SAN FRANCISCO — Buoyed by recent launch contracts with NASA and the U.S. Department of Defense, suborbital launch services provider UP Aerospace of Denver is accelerating development of a larger version of its SpaceLoft rocket.
“We expect SpaceLoft Heavy development to be complete with the first flight targeted in about 18 months,” UP Aerospace President Jerry Larson said. “Our launch facilities at Spaceport America were originally sized and designed for SpaceLoft Heavy so we will need very little infrastructure modifications.”
SpaceLoft Heavy would be similar in design to SpaceLoft but with a capability to lift 225 kilograms to altitudes of 115 kilometers and lighter payloads to as high as 300 to 400 kilometers, hesaid.The current SpaceLoft vehicle can carry roughly 40 kilograms to 115 kilometers.
UP Aerospace recently won two contracts for SpaceLoft launches. In September, the Pentagon’s Operationally Responsive Space (ORS) Office awarded the company a contract for a SpaceLoft launch to take place in 2012 from Spaceport America near Las Cruces, N.M. UP Aerospace said the mission will be its first dedicated launch for the Pentagon and will carry the payload to an altitude of 115 kilometers.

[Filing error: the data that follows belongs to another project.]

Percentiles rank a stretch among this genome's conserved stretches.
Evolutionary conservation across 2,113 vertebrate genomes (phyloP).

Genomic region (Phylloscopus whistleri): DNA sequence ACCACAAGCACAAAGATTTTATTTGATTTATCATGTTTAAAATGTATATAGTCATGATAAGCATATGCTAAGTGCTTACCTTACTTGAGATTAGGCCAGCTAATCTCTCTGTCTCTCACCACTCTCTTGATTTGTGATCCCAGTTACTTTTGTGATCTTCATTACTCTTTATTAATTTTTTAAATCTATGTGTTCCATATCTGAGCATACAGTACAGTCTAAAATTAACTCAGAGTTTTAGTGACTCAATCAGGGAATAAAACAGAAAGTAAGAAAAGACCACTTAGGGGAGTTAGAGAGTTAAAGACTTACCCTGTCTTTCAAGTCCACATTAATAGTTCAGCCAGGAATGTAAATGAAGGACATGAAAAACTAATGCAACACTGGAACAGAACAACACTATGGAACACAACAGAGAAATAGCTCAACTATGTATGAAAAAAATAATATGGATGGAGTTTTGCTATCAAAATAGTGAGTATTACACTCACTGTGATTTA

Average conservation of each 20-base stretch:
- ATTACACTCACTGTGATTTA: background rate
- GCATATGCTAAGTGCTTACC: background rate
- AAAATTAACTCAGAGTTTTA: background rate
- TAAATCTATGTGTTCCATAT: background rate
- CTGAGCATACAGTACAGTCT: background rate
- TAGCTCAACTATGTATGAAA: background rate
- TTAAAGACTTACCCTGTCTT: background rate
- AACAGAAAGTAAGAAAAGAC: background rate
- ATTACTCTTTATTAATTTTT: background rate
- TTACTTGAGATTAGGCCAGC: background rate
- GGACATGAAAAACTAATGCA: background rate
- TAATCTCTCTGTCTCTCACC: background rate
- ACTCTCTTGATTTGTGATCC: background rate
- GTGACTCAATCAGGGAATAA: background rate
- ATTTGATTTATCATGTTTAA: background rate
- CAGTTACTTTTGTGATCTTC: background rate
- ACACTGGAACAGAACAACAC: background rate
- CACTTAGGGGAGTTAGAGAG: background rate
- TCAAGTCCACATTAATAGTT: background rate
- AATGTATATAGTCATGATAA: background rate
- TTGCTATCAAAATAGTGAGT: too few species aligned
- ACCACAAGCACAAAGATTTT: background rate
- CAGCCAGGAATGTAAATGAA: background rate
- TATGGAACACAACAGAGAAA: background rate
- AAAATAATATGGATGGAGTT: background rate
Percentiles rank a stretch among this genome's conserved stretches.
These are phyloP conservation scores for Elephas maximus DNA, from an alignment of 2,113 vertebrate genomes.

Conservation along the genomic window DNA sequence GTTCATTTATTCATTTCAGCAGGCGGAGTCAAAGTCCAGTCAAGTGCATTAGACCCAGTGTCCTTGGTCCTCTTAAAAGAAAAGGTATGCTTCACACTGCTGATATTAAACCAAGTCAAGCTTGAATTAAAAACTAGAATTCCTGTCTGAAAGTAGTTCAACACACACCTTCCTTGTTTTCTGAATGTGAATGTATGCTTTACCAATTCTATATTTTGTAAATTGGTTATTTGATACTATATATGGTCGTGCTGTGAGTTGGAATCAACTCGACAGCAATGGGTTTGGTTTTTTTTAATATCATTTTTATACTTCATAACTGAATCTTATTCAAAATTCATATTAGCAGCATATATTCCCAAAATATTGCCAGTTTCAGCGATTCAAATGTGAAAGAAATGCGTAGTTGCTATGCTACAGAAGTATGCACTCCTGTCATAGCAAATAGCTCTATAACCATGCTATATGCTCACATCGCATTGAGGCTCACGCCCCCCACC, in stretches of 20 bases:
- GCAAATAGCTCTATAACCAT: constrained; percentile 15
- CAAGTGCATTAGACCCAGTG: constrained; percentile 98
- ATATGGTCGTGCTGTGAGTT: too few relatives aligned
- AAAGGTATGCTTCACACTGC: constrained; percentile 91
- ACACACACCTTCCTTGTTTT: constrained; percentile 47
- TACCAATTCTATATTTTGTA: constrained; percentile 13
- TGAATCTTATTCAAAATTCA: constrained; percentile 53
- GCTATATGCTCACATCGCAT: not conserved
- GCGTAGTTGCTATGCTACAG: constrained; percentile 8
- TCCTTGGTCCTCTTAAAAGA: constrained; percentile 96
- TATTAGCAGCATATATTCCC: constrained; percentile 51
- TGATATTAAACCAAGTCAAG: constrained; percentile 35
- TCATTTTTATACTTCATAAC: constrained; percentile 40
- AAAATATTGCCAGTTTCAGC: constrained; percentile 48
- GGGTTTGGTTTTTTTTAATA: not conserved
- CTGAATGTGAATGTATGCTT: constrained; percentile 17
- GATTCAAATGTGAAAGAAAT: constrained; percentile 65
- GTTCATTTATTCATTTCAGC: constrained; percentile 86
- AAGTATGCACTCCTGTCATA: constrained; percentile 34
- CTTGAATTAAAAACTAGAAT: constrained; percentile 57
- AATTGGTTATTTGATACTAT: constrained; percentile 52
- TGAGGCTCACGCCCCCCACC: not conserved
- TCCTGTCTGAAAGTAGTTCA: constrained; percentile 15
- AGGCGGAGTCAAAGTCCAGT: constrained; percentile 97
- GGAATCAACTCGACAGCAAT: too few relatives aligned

“We are currently preparing for many contracted launches and a very busy next few years at Spaceport America,” Larson said in an interview during the International Symposium for Personal and Commercial Spaceflight Oct. 19-20 in Las Cruces. “The [Defense Department] has purchased the first of what we believe to be a series of payload demonstration launches out of the ORS office.”
In October, NASA’s Office of Chief Technologist Launch Opportunities Program awarded UP Aerospace a contract to integrate technology payloads and launch them on up to eight SpaceLoft flights. The contract reserves two SpaceLoft launches with options for six additional flights in 2012 and 2013.
The NASA two-year task order award is valued at $4.7 million if all options are exercised, Larson said.
Next year alone has the potential of doubling the number of contracted launches that UP Aerospace has done at Spaceport America in the past six years, Larson said.